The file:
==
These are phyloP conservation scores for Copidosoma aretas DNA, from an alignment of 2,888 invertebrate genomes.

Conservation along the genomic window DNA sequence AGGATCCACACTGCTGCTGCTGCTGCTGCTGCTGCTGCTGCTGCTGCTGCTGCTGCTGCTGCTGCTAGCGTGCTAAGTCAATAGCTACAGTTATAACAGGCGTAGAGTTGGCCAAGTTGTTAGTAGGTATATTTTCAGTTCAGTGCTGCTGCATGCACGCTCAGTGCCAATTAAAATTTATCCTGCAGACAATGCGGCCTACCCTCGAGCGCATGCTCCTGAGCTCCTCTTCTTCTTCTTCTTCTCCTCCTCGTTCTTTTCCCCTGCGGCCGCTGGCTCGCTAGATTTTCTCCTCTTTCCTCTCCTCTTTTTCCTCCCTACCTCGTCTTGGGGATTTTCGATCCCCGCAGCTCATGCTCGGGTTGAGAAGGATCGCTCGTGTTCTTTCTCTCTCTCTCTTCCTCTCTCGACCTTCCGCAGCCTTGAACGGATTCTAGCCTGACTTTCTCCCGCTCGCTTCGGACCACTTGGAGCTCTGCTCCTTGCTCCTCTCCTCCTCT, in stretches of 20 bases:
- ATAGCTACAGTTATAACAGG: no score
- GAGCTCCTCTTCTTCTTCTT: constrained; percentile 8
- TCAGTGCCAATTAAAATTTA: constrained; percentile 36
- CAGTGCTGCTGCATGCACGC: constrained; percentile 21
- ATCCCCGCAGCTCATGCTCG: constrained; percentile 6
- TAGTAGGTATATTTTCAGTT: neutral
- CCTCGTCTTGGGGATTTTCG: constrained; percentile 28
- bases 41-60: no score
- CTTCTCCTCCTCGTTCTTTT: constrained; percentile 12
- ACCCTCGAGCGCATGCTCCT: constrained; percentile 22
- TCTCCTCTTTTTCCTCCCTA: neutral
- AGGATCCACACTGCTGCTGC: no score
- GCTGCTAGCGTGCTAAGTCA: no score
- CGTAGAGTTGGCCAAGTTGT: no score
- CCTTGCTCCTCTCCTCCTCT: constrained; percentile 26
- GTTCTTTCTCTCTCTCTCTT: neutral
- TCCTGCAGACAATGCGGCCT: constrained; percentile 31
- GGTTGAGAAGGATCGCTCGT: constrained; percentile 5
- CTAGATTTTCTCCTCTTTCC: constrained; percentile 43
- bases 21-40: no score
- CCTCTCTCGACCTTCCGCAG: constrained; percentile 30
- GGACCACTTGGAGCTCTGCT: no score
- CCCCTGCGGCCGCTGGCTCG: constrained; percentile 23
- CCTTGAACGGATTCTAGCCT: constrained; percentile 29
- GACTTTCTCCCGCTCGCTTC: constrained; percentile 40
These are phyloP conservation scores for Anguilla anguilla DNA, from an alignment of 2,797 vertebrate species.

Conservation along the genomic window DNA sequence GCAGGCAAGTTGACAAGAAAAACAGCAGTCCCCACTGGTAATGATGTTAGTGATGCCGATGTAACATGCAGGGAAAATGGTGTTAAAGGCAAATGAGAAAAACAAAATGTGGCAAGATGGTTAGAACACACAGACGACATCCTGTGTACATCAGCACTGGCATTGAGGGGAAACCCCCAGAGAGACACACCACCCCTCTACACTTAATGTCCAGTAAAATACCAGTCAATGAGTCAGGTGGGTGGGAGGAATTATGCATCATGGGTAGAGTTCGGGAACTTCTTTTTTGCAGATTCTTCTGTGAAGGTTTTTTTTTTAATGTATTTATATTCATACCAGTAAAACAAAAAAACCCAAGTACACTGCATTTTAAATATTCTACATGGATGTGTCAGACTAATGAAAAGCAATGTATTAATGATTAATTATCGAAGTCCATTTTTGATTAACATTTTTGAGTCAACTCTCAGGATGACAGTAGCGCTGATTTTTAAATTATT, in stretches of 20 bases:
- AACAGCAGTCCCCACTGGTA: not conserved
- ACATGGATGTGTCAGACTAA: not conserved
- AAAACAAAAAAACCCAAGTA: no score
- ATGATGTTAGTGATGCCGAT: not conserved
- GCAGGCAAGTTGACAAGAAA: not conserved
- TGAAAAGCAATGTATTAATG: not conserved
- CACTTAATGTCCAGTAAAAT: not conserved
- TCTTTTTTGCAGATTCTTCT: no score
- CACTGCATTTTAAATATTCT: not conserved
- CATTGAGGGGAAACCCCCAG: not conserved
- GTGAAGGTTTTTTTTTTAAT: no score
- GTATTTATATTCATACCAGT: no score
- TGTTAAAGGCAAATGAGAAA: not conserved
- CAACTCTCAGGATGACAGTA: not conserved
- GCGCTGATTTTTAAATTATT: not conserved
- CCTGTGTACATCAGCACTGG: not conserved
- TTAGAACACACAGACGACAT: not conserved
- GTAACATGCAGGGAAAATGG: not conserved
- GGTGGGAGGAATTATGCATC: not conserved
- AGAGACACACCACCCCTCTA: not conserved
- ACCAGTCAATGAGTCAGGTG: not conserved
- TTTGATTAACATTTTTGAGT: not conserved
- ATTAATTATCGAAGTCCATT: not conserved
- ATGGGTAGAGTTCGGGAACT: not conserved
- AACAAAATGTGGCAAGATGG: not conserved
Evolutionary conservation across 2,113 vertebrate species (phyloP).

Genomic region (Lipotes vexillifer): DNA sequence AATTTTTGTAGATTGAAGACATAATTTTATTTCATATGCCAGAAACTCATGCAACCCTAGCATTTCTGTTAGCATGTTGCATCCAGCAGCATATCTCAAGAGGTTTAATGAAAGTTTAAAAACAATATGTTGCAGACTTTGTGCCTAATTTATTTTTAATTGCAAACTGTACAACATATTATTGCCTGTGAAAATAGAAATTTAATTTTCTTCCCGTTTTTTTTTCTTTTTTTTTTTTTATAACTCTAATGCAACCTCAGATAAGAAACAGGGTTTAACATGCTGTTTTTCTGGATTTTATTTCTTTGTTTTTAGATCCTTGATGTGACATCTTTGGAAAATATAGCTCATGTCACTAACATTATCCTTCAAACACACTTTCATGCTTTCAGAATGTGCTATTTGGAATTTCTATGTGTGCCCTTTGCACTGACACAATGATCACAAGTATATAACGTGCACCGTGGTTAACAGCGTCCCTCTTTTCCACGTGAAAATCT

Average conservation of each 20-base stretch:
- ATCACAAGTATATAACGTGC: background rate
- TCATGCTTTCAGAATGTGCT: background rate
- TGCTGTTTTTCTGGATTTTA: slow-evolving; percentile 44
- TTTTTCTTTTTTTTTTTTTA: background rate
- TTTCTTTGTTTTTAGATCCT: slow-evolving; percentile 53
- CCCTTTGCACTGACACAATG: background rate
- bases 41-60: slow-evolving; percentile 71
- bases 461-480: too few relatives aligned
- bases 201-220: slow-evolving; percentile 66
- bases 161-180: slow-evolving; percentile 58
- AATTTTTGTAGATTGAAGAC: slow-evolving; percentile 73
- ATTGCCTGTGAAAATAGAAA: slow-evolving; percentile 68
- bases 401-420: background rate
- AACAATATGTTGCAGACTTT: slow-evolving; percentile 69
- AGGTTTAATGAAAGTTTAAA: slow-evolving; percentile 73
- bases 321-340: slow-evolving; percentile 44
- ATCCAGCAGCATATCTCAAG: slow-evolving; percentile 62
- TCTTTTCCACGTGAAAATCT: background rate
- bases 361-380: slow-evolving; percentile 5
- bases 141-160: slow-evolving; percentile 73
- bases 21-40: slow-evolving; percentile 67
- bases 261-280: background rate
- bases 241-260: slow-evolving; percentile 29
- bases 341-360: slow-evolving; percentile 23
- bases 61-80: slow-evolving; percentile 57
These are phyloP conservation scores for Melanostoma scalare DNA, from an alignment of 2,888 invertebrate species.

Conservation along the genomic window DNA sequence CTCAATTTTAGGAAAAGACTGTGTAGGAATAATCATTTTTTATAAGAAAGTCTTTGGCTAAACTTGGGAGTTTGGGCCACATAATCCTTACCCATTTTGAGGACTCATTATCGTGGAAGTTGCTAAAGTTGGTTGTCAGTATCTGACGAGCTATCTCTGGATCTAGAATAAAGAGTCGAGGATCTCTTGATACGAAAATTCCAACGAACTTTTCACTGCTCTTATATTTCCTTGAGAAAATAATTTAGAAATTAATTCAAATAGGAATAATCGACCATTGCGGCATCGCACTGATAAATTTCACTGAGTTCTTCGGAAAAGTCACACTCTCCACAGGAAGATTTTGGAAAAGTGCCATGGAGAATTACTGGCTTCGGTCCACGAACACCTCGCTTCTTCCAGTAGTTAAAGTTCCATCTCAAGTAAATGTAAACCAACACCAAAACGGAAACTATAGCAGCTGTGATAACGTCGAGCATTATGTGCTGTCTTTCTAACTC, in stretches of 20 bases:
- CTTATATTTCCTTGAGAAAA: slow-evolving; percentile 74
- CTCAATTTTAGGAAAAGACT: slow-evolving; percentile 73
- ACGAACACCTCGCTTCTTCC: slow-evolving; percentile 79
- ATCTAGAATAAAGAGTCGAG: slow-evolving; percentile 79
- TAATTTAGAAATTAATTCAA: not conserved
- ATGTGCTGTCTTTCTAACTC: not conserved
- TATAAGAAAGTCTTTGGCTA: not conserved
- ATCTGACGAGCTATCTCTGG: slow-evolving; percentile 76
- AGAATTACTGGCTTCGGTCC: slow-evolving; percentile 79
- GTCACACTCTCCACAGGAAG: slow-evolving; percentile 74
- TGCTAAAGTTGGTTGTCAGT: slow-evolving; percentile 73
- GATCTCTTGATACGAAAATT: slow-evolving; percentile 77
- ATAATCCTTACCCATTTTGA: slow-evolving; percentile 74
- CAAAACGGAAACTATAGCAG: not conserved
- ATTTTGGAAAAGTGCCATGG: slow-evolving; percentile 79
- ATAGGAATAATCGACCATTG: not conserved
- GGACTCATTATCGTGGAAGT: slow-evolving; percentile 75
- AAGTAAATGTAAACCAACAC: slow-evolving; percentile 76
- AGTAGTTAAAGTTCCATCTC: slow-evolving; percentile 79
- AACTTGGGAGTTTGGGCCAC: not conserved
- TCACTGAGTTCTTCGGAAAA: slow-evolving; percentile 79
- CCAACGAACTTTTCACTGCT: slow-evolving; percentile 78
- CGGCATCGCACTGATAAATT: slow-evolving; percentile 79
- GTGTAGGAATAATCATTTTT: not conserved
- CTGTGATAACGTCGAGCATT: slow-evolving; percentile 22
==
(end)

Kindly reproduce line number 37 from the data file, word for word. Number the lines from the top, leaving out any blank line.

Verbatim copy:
- TCTTTTTTGCAGATTCTTCT: no score